There is no less than 45 508 companies listed on the stock exchange worldwide, out of 115 million companies in total on this Earth, which accounts for 1 company for every 60 people, according to the United Nations. It is estimated that, among the big companies, less than 1000 have a proactive commitment to fighting climate change, and that less than 100 are engaged in a partial or total CO2 offsetting program. Put together, it means that less than 0.2% of the big companies are engaged in a program designed to whether reduce or fully compensate their CO2 emissions.
The issue today is therefore to urge more companies to engage in climatic action. To do so, there is a need for greater promotion of the companies that are already committed, in order to show the benefits induced by climate action, not only for our ecosystem but also for the company itself. Having pioneers’ actions as well as the benefits of these actions acknowledged is the cornerstone for more commitment, by a greater number of companies.
As an example, Nespresso France has been implementing a CO2 compensation program with PUR Projet, related to its coffee production via an Insetting program (integrated carbon offsetting), which consists in planting trees within the crops where the company sources its products. These 500 000 yearly planted trees allow the sequestration of the equivalent in carbon generated by both the production and the distribution of the coffee, as well as packaging-related emissions. On top of that, these trees generate multiple ecosystem services for soils, water and biodiversity, while simultaneously allowing farmers to diversify their income. They protect coffee crops in case of extreme climatic events such as heavy rains or droughts, thereby securing the supply in quality and quantity for Nespresso.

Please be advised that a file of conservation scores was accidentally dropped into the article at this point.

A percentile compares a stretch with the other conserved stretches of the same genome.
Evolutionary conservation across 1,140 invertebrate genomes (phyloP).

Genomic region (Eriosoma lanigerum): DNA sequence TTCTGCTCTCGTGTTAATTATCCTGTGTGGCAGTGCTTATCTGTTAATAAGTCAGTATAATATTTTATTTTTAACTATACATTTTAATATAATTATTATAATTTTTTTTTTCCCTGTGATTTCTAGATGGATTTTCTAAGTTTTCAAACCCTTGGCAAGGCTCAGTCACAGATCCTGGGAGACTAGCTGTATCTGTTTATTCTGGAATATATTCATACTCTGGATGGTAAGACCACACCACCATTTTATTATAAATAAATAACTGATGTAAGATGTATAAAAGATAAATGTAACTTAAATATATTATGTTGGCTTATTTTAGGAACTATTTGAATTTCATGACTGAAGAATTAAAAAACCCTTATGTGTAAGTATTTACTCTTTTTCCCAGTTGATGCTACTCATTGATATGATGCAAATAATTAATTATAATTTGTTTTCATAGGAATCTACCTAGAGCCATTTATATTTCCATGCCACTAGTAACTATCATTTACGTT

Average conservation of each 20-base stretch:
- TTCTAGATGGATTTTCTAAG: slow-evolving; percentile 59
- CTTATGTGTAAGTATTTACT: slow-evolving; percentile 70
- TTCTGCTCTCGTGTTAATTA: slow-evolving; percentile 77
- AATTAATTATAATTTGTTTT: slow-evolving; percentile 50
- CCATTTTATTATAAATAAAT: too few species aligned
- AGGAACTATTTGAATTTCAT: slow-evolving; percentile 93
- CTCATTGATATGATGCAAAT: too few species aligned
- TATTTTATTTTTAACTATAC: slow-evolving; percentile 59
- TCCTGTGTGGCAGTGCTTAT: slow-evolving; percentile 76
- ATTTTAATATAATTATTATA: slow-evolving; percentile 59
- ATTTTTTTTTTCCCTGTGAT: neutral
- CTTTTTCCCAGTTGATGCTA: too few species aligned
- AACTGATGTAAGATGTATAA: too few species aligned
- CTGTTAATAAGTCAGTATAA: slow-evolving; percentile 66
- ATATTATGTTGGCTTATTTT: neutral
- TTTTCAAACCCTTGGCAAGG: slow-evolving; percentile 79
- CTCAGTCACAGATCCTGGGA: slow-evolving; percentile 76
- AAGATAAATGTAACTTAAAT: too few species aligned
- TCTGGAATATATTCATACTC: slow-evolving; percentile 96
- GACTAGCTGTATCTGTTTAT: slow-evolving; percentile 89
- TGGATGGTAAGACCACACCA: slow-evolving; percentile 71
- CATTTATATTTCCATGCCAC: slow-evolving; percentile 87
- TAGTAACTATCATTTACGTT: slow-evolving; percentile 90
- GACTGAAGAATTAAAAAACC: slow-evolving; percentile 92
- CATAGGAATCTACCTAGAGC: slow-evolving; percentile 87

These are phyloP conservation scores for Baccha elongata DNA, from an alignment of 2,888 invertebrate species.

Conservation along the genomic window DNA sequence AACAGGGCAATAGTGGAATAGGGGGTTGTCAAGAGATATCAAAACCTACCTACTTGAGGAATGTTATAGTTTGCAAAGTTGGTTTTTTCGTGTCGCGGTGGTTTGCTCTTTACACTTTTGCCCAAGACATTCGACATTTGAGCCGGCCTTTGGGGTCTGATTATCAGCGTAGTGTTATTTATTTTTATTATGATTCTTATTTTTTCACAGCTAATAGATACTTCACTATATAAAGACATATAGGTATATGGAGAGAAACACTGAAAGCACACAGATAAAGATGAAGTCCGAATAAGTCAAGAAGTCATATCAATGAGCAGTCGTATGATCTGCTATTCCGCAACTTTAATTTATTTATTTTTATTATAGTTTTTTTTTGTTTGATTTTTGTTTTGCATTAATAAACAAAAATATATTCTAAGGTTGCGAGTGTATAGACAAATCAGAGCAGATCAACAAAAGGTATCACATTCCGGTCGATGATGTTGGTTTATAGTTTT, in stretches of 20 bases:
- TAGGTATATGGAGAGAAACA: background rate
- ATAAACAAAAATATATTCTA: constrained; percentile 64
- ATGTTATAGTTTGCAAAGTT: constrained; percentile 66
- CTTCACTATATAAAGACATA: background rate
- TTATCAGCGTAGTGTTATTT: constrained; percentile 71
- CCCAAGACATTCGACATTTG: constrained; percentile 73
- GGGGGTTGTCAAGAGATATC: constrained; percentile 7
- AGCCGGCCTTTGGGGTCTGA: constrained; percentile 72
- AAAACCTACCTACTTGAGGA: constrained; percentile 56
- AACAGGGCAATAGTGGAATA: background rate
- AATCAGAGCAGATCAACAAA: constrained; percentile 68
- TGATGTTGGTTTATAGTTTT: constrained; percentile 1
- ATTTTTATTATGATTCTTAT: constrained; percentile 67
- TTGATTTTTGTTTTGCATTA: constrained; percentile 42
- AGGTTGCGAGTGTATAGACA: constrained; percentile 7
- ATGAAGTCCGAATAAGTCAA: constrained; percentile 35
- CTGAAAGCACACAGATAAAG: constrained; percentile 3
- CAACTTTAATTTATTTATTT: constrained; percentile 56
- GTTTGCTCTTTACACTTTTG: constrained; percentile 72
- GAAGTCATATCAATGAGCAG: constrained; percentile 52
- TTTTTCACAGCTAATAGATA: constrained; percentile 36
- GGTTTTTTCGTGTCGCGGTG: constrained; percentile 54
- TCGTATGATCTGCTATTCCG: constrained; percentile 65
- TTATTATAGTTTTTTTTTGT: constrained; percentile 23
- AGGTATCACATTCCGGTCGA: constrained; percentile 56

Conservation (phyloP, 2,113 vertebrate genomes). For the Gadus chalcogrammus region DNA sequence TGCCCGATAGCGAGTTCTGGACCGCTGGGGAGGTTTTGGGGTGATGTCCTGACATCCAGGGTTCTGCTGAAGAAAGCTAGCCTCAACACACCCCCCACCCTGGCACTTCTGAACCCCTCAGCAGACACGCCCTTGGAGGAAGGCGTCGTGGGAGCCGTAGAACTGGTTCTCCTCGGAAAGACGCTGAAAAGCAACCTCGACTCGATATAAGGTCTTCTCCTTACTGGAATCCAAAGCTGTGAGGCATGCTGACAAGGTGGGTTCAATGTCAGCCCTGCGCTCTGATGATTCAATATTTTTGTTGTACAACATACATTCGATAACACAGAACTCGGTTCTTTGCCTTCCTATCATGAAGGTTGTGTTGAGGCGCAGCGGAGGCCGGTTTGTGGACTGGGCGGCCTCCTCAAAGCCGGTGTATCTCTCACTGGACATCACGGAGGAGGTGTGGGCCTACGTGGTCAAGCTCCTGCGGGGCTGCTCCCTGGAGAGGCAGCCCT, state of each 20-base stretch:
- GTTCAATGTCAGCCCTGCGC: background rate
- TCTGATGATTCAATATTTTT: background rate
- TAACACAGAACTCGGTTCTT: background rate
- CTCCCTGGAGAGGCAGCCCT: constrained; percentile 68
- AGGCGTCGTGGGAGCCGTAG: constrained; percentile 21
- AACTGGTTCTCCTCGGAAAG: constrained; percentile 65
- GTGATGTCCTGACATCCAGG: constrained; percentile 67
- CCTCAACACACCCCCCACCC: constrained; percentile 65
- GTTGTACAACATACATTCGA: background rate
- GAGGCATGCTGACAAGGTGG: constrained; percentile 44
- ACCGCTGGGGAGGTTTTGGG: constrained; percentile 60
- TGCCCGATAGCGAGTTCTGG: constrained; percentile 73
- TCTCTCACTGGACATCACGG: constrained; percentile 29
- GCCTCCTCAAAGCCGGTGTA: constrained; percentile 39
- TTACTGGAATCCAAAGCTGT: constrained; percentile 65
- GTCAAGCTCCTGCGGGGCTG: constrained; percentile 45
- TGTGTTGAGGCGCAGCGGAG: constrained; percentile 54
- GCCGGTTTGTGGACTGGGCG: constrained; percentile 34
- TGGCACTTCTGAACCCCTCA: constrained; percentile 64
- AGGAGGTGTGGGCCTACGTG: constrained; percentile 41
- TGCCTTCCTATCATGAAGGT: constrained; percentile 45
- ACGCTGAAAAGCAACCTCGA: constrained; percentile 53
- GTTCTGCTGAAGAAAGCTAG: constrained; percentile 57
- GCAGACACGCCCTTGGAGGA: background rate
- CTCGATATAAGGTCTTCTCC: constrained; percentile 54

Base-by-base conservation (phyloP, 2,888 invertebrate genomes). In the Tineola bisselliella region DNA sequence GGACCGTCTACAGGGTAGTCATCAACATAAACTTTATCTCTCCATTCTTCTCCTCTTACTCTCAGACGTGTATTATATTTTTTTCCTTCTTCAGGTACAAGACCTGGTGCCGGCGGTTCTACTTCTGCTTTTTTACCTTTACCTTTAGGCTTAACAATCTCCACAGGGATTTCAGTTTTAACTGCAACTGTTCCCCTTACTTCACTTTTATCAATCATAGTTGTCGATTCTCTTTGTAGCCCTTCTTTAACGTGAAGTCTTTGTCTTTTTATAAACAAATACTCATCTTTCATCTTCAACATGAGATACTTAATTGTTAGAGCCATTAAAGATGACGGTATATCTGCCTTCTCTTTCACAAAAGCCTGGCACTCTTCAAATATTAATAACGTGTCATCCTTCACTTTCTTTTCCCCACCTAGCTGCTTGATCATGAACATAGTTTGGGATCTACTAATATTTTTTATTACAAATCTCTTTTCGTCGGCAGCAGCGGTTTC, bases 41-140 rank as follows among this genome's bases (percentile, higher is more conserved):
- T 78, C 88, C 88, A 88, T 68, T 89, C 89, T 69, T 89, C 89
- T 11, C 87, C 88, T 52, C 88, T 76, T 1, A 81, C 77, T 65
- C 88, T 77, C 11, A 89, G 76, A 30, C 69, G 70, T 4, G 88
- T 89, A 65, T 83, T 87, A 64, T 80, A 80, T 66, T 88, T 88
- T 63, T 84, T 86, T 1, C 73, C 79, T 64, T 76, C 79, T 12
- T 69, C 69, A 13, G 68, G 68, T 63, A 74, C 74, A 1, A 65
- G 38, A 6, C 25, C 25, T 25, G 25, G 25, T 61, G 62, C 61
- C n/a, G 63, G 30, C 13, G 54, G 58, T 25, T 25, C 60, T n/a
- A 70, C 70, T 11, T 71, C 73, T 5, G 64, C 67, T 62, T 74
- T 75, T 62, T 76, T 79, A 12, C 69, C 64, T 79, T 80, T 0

Therefore, not only has the climate action of Nespresso a positive environmental impact on its environmental footprint, but also on the sustainability of its economic model. Such an approach and the benefits it entails should be underlined to all economic actors in order for them to better understand the mutual dependency between their economic future and the climatic and ecosystemic stakes.
Even if these pioneering approaches somehow remain limited, and do not entirely dispel the climatic issue, they should be imitated and propagated as much as possible. We often witness critics and vivid debates upon the imperfection of these approaches, and there is no arguing that it is healthy to remain vigilant and to set high ambitions. However, critics often trigger inactivity and status quo, in particular when it comes to little to not engaged stakeholders.
For all these reasons, the time has come to support nascent initiatives, even when imperfect or of limited-scale. To go from 0.2 to 2 and then 20% of engaged companies, one must encourage new initiatives, like newborns, that you would encourage and help grow in the long term. What is at stake is everybody’s commitment, at scale, for Climate, and the future of all of us.
Co-founder of PUR Projet